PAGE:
3 FTSE Shares That Got Crushed Last Week: ITE Group plc, SOCO International plc & Balfour Beatty plc

The FTSE 100 (FTSEINDICES: ^FTSE) has dusted itself off after falling to a three week low on Friday. The UK’s leading blue-chip share index fell by 76 points and closed at 6,713 at the end of last week, pushed down by mining stocks after news of China’s first corporate bond default.

The Footsie is up 17 points so far in 2014 and analysts are still of the belief that the stock market will edge towards record highs. Of course, the more the market rises, the harder it will be to buy some of your favourite blue-chips at affordable prices.

The sort of sharp dip we witnessed last week — which will not be the last — shouldn’t be cause for panic. Instead, see it as a buying opportunity.

These were the shares that really hit the deck last week:

ITE Group 

The trade exhibition organiser ITE Group (LSE: ITE), that focuses on Russia and other emerging markets, was among a number of stocks worldwide that were impacted negatively by the Ukraine crisis.

Shares in ITE Group fell by 17% — more than any other company on the FTSE All Share — although it was business as usual for the firm in the Ukrainian capital, after it managed to put on a number of events there without a hitch.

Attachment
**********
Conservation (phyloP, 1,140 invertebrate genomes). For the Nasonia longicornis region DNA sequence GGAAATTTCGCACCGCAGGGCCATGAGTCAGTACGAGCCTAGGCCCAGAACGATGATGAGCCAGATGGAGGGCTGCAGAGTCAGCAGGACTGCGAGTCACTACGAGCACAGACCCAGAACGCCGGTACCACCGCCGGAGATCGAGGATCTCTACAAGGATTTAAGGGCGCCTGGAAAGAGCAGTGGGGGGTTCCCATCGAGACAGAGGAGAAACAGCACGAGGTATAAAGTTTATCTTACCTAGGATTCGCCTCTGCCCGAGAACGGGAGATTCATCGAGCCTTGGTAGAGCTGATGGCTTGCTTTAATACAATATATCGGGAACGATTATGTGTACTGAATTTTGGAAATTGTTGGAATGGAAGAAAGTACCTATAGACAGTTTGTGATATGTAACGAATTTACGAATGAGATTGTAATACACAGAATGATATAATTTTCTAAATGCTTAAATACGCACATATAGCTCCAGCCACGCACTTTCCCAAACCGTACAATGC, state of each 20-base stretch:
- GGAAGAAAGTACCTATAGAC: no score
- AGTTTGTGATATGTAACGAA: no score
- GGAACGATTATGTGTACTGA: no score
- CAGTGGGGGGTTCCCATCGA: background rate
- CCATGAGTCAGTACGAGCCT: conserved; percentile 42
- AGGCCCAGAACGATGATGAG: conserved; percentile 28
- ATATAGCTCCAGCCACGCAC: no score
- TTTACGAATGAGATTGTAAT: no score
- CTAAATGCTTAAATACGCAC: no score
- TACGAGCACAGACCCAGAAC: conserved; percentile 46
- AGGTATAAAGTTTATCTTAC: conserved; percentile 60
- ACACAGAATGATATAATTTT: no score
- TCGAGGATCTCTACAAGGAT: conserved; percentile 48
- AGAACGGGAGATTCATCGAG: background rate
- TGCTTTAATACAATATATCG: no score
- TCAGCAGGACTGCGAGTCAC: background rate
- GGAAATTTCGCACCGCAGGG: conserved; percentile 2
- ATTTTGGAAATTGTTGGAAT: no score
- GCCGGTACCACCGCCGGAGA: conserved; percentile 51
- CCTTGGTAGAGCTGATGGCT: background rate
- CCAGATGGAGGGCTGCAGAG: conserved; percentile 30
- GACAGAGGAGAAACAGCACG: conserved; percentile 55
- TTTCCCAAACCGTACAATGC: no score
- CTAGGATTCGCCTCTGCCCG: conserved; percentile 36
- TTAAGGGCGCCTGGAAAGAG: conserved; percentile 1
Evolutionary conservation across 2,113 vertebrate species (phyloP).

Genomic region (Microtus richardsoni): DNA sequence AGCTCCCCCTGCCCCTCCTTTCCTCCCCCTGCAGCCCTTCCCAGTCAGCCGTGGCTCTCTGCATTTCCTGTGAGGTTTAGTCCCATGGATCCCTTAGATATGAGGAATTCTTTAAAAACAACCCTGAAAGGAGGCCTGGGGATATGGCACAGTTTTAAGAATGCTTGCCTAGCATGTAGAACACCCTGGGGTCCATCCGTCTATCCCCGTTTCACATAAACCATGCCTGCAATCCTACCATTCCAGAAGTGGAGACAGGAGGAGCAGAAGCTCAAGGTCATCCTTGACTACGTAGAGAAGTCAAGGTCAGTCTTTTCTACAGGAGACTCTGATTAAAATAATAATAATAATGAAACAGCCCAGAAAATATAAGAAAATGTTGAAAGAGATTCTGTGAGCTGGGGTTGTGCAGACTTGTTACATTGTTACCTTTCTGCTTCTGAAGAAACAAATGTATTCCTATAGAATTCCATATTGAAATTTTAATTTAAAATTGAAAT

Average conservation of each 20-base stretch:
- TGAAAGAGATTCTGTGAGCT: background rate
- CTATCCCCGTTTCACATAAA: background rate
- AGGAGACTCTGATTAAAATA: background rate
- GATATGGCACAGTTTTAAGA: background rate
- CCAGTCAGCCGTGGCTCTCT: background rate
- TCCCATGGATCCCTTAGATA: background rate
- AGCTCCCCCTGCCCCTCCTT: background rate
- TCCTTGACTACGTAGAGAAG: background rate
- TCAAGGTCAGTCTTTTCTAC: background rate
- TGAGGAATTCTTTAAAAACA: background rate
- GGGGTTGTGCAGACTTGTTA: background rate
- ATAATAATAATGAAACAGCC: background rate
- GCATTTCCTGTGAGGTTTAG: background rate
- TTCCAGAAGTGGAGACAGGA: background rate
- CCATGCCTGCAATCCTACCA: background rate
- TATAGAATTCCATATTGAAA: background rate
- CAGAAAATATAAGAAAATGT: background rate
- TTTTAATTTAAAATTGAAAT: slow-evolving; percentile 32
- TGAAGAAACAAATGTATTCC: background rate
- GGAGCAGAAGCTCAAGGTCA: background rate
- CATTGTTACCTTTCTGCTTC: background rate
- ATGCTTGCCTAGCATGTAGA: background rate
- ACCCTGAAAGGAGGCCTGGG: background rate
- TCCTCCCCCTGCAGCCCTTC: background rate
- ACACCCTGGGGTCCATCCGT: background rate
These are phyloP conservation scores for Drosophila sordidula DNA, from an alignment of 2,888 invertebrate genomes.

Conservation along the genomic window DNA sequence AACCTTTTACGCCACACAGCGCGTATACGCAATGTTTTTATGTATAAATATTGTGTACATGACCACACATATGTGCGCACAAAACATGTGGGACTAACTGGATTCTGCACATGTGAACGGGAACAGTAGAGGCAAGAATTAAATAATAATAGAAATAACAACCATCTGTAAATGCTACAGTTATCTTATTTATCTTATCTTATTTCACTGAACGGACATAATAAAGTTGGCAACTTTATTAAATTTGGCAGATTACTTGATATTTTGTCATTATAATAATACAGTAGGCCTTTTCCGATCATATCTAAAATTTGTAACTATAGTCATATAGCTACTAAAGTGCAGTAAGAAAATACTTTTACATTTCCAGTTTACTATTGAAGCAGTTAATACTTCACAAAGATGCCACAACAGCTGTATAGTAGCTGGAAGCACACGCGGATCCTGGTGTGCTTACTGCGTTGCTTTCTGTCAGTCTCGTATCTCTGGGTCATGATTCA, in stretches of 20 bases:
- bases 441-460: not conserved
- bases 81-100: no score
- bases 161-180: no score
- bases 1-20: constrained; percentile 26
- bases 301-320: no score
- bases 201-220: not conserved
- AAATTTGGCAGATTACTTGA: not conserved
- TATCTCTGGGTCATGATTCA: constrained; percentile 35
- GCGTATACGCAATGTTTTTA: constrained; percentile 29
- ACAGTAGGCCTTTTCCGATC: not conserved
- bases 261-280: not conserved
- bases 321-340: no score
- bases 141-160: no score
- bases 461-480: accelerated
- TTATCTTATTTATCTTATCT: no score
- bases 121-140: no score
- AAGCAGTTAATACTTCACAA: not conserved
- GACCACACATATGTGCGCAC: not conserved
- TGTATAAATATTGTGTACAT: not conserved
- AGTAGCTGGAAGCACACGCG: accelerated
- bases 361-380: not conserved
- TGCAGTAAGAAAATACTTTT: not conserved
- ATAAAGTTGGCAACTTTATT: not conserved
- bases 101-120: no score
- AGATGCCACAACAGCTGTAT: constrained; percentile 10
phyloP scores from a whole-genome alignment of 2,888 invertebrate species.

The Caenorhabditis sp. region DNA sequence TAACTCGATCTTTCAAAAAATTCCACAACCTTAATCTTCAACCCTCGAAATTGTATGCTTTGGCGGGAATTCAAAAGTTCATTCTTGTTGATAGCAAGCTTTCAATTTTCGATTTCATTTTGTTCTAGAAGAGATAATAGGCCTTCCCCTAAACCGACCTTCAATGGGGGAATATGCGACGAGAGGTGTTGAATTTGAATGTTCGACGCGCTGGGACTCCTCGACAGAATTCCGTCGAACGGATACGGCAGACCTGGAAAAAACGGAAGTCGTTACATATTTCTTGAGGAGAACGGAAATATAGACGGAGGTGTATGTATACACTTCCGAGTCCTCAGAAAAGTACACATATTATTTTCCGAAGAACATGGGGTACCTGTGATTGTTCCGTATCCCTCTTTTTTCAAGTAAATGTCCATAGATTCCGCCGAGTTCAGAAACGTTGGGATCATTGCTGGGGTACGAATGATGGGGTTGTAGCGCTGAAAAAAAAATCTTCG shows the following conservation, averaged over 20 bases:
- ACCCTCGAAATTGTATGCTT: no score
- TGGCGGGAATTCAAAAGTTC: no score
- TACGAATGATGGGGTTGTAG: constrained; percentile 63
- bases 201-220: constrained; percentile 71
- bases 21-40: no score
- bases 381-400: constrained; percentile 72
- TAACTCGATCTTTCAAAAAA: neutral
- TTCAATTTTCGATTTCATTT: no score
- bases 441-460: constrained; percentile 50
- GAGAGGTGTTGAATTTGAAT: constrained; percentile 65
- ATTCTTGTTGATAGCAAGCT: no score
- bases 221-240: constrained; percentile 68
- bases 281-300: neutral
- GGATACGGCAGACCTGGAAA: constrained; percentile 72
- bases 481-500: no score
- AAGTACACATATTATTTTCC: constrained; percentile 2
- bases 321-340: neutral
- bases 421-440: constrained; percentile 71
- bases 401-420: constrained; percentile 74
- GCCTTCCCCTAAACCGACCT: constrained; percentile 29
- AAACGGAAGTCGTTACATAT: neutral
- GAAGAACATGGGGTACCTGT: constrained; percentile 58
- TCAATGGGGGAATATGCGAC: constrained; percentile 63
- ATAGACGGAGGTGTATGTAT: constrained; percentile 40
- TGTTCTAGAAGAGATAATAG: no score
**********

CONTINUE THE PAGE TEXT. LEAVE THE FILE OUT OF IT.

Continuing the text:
The share price remained flat during early trade this morning, and ITE Group currently trades at 234p, with a trailing dividend yield of 3%. 


Oil wellAnother reason for a number of stocks falling last week was badly received results statements. One of those companies was the oil and gas explorer Soco  (LSE: SIA), whose share price fell nearly 11% to 413p after revenues fell to $622m from $608m the year before. This was mainly due to a production slump in Vietnam.

The share price has since made some gains, adding 20p to 333p.

Taking into account the fall in earnings per share of almost half to 19p, the shares may therefore trade on a price/earnings ratio of 18.

Balfour Beatty

Balfour BeattyLastly we’ll take a quick look at what happened to Balfour Beatty (LSE: BBY), the construction group, after the shares fell 8% last week. Despite a disappointing 2013 with profits slumping 78% to £32m the company did manage to maintain its dividend.

Balfour’s trading dividend yield is 5%, which is high, although the dividend cover is less than optimal at 1.4 times earnings.

Obviously, the harder it becomes for a company to cover its dividend, the more likely that payments may be stopped altogether.

If you’re an income investor this is catastrophic. There is consistent proof that high yielding income shares easily outperform the market long term.

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> Mark does not own shares in any company mentioned. The Motley Fool has recommended shares in ITE Group.